Our aim at National Grid is to deliver your utilities in the safest and most reliable manner. To achieve this, our crews and contractors perform the necessary fieldwork maintenance and design to ensure the utmost safety and security to our neighbors. For your safety, please do not enter any right-of-way, marshalling yard or construction site during tree clearing or construction. Please note, all crew members and contractors are required to carry identification. Safety is our number one priority at National Grid. If you have any questions or concerns about safety precautions on any projects, feel free to contact us by email:
What do I do if I suspect a gas leak?
If you suspect a leak:
- Do not touch anything electrical. This could include doorbells, phones, or anything that could cause a spark
- Do not turn on or off any electrical equipment
- Leave windows and doors as they are
- Leave the area immediately
- Do not pull any plugs from electrical outlets
- Extinguish any open flames
Visit Report a Gas Emergency for additional information.
What are the signs of a gas leak?
Signs of a gas leak include:
- Hissing or whistling sounds outside near the pipeline or inside near a gas appliance
- Bubbling in a water body or dirt spraying in the air near the pipeline
- Dead or dying vegetation near the pipeline
- A rotten egg like smell
Smell Gas. Act Fast.
Indoors or outdoors – know what to do. From a safe location away from the smell, call:
- Massachusetts: 800-233-5325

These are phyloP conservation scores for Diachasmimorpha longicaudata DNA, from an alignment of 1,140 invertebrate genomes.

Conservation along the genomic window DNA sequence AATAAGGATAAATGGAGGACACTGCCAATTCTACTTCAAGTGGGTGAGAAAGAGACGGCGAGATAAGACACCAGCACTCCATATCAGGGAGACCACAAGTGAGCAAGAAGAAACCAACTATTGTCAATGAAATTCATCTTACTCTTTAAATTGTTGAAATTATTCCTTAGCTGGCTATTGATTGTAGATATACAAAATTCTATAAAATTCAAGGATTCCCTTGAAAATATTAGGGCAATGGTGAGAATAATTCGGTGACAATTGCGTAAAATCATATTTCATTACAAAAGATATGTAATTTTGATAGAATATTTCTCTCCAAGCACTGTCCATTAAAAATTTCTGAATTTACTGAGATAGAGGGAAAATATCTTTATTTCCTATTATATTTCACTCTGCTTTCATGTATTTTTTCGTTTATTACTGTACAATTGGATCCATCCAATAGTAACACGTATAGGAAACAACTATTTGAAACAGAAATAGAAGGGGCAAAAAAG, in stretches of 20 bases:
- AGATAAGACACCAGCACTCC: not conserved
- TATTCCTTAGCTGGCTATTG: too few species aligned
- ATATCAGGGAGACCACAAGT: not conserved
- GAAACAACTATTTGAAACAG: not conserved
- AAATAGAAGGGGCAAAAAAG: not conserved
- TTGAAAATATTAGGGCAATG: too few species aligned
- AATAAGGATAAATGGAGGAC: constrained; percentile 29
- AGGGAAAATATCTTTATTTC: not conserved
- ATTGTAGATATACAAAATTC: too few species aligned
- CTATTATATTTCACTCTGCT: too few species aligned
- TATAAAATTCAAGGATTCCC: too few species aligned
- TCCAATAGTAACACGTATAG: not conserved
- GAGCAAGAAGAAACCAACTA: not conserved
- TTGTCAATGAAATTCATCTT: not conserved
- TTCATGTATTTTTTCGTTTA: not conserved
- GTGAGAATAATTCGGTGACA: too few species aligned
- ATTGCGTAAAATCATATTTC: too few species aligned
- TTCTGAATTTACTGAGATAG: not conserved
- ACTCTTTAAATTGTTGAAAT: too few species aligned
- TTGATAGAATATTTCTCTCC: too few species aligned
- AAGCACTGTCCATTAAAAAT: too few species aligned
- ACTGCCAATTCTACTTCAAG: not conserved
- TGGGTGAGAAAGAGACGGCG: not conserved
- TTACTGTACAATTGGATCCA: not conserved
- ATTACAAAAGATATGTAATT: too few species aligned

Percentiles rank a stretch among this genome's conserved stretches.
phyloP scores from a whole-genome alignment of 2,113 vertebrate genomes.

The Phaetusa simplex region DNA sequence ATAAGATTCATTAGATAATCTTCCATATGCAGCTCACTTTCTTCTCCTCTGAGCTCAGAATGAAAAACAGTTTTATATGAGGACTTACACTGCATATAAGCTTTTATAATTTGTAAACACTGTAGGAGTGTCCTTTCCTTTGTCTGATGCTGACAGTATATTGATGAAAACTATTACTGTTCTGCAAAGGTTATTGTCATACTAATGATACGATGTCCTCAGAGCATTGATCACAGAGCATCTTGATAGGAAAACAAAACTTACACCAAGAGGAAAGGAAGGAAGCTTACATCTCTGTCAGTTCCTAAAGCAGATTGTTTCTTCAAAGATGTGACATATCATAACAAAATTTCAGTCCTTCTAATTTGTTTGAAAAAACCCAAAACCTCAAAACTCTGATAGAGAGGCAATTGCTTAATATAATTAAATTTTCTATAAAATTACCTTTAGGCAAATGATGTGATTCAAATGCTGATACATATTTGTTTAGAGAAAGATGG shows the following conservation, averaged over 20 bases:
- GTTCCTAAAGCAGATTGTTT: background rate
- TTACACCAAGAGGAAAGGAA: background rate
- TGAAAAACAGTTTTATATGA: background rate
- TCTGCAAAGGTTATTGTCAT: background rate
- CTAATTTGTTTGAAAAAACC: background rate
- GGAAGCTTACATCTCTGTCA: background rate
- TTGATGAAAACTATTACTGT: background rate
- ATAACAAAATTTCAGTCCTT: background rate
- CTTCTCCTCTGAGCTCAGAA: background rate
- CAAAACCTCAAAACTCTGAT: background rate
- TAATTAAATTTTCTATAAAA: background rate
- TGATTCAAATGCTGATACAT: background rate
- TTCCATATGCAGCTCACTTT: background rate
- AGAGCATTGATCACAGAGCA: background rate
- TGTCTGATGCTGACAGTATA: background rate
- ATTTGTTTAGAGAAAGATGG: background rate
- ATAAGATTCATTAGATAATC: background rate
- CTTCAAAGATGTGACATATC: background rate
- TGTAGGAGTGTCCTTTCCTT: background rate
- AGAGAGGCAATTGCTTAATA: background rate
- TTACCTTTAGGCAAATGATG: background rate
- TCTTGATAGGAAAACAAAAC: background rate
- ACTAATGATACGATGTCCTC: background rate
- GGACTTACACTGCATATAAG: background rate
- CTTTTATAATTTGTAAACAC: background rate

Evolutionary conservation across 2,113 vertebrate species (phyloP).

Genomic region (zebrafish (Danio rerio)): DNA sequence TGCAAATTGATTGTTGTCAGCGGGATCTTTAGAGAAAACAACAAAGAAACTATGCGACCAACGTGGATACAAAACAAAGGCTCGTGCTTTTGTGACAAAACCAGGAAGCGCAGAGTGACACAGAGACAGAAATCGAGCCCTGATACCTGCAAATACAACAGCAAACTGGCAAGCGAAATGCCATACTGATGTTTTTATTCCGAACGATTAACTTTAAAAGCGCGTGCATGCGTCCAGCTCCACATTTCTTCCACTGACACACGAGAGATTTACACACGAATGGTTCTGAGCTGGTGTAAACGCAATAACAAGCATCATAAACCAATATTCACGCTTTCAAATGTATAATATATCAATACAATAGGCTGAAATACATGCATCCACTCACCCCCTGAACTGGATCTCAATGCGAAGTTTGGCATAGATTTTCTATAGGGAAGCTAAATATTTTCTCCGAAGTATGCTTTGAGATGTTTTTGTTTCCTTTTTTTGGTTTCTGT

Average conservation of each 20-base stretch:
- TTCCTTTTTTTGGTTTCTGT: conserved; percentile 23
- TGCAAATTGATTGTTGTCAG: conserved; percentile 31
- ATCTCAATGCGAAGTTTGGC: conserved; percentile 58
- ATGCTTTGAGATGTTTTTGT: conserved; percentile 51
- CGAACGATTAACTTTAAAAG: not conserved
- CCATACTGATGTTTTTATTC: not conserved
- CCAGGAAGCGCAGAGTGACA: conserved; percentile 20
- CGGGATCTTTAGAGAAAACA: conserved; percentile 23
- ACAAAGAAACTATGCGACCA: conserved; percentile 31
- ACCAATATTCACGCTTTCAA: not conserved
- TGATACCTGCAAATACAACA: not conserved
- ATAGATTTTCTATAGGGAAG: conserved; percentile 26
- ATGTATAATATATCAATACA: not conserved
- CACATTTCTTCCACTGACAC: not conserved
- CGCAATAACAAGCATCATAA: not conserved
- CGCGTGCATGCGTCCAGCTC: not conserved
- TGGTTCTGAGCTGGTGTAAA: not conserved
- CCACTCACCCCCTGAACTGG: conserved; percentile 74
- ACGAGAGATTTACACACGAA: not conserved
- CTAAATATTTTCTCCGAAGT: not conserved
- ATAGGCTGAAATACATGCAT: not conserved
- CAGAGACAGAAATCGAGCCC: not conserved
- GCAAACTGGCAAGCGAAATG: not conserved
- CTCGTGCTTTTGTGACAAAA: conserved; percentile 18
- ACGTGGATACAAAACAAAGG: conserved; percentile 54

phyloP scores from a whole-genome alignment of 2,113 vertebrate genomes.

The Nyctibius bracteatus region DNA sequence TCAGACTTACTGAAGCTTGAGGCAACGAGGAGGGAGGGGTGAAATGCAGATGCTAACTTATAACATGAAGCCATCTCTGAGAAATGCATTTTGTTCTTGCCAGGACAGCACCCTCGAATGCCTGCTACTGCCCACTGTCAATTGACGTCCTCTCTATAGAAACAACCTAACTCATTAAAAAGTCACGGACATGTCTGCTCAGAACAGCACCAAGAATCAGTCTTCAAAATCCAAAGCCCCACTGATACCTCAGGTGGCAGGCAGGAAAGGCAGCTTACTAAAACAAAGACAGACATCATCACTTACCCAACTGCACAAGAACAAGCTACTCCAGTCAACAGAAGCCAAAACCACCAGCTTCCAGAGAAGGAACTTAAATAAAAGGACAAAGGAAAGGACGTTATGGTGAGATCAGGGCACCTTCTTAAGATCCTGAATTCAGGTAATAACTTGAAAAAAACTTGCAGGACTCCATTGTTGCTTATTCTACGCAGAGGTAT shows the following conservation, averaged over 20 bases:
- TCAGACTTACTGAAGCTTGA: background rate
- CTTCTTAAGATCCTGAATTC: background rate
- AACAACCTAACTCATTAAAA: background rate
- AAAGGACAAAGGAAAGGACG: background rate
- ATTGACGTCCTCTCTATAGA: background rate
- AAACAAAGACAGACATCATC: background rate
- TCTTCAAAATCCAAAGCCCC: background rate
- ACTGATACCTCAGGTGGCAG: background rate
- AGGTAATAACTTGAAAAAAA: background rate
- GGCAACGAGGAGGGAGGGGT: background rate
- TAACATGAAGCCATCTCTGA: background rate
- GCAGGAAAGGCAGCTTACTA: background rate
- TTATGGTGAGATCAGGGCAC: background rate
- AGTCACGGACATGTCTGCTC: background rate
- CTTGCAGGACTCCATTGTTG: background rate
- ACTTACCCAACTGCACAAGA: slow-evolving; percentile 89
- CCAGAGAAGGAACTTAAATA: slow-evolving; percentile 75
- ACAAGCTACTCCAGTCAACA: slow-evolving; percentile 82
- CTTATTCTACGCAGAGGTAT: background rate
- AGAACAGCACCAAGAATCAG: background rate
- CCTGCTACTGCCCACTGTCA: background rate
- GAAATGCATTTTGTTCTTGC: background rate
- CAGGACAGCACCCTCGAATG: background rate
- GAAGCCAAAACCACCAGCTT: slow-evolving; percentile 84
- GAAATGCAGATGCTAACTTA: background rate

- Rhode Island: 800-640-1595
- New York: 800-892-2345
- New York City: 718-643-4050
- Long island/Rockaways: 800-490-0045
Planning to do any excavation? Help us protect our underground infrastructure by calling Dig Safely New York at 811 at least 2 full days before you start working.
Downed Power Lines
Always use extreme caution near wires and power lines—for your own safety, assume they are live and deadly.
If you see a downed line, keep everyone away and report it to us immediately at the number for your region:
- Massachusetts: 800-465-1212
- Rhode Island: 800-465-1212
- New York: 800-867-5222
Repairing downed power lines can be dangerous work, so please drive carefully when you spot our repair crews on the road.
If you see a downed power line, NEVER:
- Touch downed power lines or anything coming in contact with fallen lines
- Walk beneath overhead equipment, lines, or wires near a downed line
- Touch someone who is being electrically shocked
- Handle or cut utility poles
- Burn old poles as firewood—this will expose you to the chemicals used to treat and preserve them
Diseased or overgrown trees can damage power lines and lead to outages. To ensure reliable service, we will visit your neighborhood every five to seven years to trim around high voltage electric wires. We do not trim outside of our schedule unless there is a significant hazard affecting those wires.
Homeowners are responsible for trimming tree branches near the low voltage service drop to their individual home. Many people choose to remove these trees to reduce the risk that their tree may damage their home or electric service. To learn more how to manage the trees that grow around the distribution lines that power your homes and businesses, read our brochures on our trimming policies, planting near electric lines, and how to combat tree-killing insects.